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With the growth of research data management, how can you ensure your library is offering the right support?

5 March 2024

By Linda Willems

In this article, two librarians who participated in a recent ‘hands-on’ data services course run through the key lessons they learned

The past few years have seen an increasing number of governments, funders and publishers introduce or update policies around the storage, sharing and management of research data records. The 2023 National Institutes of Health revised research data management and sharing (DMS) policyopens in new tab/window, which introduced the need for applicants to submit a DMS plan, is just one recent example. 

At many universities, academic libraries play a key role in responding to these policy changes. While this brings benefits for librarians, including the opportunity to build new collaborations on campus and demonstrate their value, it also poses challenges. For example, some face a steep learning curve to develop the research data management (RDM) skills required. For those with greater RDM knowledge, the challenge lies in keeping track of shifting policies and faculty needs. 

Professional development can play an important role in helping librarians tackle the current and upcoming changes. In this article, we hear from two US-based librarians who recently completed a free data services education program developed by the Research Data Management Librarian Academy (RDMLA) and its partners.opens in new tab/window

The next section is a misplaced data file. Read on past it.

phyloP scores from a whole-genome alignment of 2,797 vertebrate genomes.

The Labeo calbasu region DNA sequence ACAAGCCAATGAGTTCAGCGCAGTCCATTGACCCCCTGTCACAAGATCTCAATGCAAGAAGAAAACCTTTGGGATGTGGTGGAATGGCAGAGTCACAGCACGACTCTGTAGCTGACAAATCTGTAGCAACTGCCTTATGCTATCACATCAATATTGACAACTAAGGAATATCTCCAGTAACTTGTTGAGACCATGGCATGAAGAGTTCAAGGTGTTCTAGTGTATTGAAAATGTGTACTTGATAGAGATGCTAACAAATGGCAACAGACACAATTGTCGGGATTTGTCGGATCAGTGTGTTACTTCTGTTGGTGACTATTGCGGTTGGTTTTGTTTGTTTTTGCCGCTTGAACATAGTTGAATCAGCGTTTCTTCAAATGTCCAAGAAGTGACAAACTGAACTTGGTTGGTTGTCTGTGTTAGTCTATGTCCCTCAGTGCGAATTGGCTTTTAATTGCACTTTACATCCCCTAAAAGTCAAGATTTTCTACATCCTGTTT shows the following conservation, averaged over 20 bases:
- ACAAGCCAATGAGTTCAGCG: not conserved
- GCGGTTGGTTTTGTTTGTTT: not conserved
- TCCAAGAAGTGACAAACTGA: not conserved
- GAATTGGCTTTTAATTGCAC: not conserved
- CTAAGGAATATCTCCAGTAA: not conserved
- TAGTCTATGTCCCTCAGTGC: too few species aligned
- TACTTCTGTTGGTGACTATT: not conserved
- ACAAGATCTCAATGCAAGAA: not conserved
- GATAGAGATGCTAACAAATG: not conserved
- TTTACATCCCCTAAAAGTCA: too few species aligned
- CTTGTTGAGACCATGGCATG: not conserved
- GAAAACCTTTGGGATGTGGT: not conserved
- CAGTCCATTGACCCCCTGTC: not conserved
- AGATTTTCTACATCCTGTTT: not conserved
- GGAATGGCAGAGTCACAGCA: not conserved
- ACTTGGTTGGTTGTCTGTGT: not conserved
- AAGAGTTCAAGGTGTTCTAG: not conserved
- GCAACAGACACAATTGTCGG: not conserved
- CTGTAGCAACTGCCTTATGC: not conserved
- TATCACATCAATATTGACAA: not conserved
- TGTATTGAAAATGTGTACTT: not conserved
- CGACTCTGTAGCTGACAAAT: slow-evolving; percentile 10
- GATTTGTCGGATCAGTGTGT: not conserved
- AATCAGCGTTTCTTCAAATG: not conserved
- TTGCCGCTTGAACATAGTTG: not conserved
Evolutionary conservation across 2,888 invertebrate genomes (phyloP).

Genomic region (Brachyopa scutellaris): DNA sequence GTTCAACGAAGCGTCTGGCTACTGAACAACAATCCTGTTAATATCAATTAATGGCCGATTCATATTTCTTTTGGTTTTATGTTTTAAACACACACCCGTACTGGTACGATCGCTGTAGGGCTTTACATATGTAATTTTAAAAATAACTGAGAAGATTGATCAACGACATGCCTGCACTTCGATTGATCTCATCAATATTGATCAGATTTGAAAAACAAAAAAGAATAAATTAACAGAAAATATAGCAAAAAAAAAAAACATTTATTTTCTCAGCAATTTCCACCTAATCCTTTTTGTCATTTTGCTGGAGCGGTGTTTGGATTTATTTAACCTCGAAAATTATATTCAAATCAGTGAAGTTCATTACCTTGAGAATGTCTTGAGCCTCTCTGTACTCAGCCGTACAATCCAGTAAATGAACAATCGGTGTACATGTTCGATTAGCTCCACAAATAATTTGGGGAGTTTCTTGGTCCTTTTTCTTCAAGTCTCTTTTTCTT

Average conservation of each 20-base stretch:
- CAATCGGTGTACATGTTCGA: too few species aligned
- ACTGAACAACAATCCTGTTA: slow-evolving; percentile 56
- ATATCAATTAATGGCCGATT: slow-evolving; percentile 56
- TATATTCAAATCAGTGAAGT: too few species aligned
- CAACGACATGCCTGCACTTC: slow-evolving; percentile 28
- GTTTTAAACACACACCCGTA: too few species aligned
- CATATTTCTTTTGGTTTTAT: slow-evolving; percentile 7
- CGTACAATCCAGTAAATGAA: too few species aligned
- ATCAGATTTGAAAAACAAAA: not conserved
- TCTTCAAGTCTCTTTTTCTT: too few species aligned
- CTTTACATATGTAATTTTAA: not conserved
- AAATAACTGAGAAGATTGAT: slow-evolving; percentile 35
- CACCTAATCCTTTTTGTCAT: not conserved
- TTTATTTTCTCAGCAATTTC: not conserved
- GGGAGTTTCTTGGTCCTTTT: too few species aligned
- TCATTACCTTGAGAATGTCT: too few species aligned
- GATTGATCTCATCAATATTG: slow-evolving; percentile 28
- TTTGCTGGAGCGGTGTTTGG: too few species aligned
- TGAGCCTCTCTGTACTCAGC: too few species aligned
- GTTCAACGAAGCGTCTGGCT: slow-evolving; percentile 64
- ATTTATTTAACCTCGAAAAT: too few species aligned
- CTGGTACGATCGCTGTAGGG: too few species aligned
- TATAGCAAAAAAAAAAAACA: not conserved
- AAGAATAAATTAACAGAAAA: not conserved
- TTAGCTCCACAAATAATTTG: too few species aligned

Image for Research Data graphic

The 10-week Data Services Continuing Professional Education (DSCPE)opens in new tab/window, which is funded by Elsevier, aims to “prepare early-to-mid career working librarians to provide needed data services” via interactive online sessions and a hands-on capstone project with a mentor.  

The 2023 DSCPE course participants we interviewed

Tamara Law has held the role of Assistant Professor and Reference/Instruction Librarian at Francis Marion Universityopens in new tab/window a small liberal arts university in Florence, South Carolina, for six years.